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Election 2016: one call to make the day after

October 26, 2016:- With less than a fortnight to go until the general election, now is the time to start thinking about the day after.

In addition to choosing the state’s presidential electors, in 13 days’ time Massachusetts voters will elect the state legislature, officially known as the Great and General Court of Massachusetts. Perhaps “elect” is too strong a word given that almost 80% of the seats are uncontested, earning Massachusetts a competitiveness ranking of 44 out of 50. Nevertheless, even without the ordeal of an actual race many freshly re-elected politicians tend to experience feelings of relief and generosity of spirit, which makes Election Day + 1 an ideal time to ask them for a favor.

If you are willing to make one post-election request of your state representative and senator, please consider asking them to co-sponsor a bill to restore some balance to the Massachusetts Commission Against Discrimination (MCAD). The goal is quite modest. If enacted, this piece of legislation would require the MCAD to make sure that it only handles cases that fall within its jurisdiction. In fact it does not even go that far. It puts the onus on the respondent (the person being accused of discrimination) to file a motion to dismiss, which would automatically stay, i.e. pause, the investigation until the MCAD determines that it does, in fact, have jurisdiction.

Why is this necessary? Because, as a report by the State Auditor showed, the MCAD routinely investigates cases that are outside its statutory remit, which not only contributes to the agency’s four-year backlog but is unfair to the individuals who are haled in and investigated without justification. Click here for my article on the subject in the Massachusetts Bar Association’s Lawyers Journal.

Invidious discrimination is real, and there are enough cases that do fall within the MCAD’s jurisdiction without the agency having to spend its budget investigating cases that do not. The new legislation would restore some balance. If you would like a copy of the bill and a bill summary for legislators and their aides, email peter@petervickery.com with the words “MCAD Bill” in the subject line.

justice

 

DTA discrimination case must go to jury

The Massachusetts agency that (according to the State Auditor) gave benefits to 1,164 people who were already dead, could not account for whereabouts of 30,000 electronic benefits transfer (EBT) cards, and (according to CBS Boston, the Boston Herald, and 22 News) allows benefits recipients to use their EBT cards in places such as Hawaii, Florida, California, Puerto Rico, and the Virgin Islands, received some good news recently. The Department of Transitional Assistance (DTA) must have relished the summary judgment it obtained in an age-discrimination case. But not for long. Yesterday the Appeals Court cut short any DTA celebrations when it ruled that the case must go to the jury.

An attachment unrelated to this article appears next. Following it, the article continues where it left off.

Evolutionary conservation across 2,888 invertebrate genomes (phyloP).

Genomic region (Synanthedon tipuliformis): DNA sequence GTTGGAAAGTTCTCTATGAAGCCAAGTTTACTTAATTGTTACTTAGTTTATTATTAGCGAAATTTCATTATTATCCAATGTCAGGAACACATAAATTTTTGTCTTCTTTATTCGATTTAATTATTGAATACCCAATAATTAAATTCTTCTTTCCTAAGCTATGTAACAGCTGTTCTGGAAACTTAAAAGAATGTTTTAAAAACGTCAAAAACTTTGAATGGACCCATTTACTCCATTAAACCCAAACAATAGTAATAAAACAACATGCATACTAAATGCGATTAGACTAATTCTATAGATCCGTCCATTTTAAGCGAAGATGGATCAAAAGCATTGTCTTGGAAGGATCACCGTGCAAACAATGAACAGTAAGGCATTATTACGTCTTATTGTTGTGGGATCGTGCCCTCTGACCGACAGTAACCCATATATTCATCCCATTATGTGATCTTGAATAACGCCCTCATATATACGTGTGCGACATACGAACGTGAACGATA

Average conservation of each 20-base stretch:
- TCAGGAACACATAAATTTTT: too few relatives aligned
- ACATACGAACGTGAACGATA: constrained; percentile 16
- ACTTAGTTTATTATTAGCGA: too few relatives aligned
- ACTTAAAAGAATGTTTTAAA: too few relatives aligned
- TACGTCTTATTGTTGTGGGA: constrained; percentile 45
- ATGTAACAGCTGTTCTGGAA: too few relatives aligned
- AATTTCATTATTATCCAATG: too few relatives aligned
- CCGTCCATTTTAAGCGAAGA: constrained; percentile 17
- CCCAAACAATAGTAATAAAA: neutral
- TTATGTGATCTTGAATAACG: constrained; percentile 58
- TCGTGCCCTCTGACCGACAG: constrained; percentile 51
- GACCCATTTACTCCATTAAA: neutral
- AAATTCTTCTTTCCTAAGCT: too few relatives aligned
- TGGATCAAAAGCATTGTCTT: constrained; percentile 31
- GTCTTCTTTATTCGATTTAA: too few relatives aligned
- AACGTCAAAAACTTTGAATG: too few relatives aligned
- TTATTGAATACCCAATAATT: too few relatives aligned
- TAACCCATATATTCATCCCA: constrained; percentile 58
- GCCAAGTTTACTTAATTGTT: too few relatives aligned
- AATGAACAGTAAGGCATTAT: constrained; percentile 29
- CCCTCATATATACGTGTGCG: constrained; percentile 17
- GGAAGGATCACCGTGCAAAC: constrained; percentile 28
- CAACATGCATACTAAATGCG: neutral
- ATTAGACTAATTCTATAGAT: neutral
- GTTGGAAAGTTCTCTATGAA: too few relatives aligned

The plaintiff, Diane M. Younker, alleged that DTA discriminated against her on the basis of her age (70) when it demoted her and gave her position (director of the Revere office) to a younger employee, Paul Sutliff (53). Ms. Younker also alleged that she lacked the necessary connections, with promotions going to employees who were more political wired.

DTA said that it demoted Ms. Younker because Mr. Sutliff would be better at dealing with what it claimed to be a pressing problem confronting the Revere DTA: overcrowding in the waiting room. The congestion was simply dreadful, it would appear. Now, admittedly, the demotion occurred in 2009 — a few years prior to the revelations about the DTA’s habit of giving cash to corpses — so at that point the most important skill for a director may well have been familiarity with feng shui as opposed to the ability to distinguish the living from the dead.

What bothered the Appeals Court was Ms. Younker’s testimony that nobody from HQ ever instructed her to implement any particular changes to address the waiting-room congestion, which contradicted the deposition testimony of Assistant DTA Commissioner John Augeri. “I was never given a specific set of implementations I was supposed to institute,” Ms. Younker averred. Ms. Younker’s affidavit refuting Mr. Augeri’s testimony “raised a genuine issue of material fact,” the Appeals Court held. Because direct evidence of discriminatory animus is rare, and the “circumstantial evidence… may be viewed as supporting a conclusion that the defendant’s proffered reason is false,” it should go to the jury.

The take-away for litigants? Buttressing a motion for summary judgment in a case that hinges on discriminatory animus requires detailed, credible evidence, both documentary and testimonial.

P.S. Reports from the ongoing political-patronage trial of John O’Brien contradict claims that DTA has long been turning a blind eye to waste, fraud, and abuse. As far back as 2007 the agency even had a unit dedicated to investigating benefit fraud, but it lost one committed member to the Probation Department (where the pension was higher). Patricia Mosca told the court about the prowess she brought to her job at DTA: “I could do it in my sleep,” she testified.

P.P.S. No word yet on whether the seating arrangements at DTA’s Revere office have improved since 2009.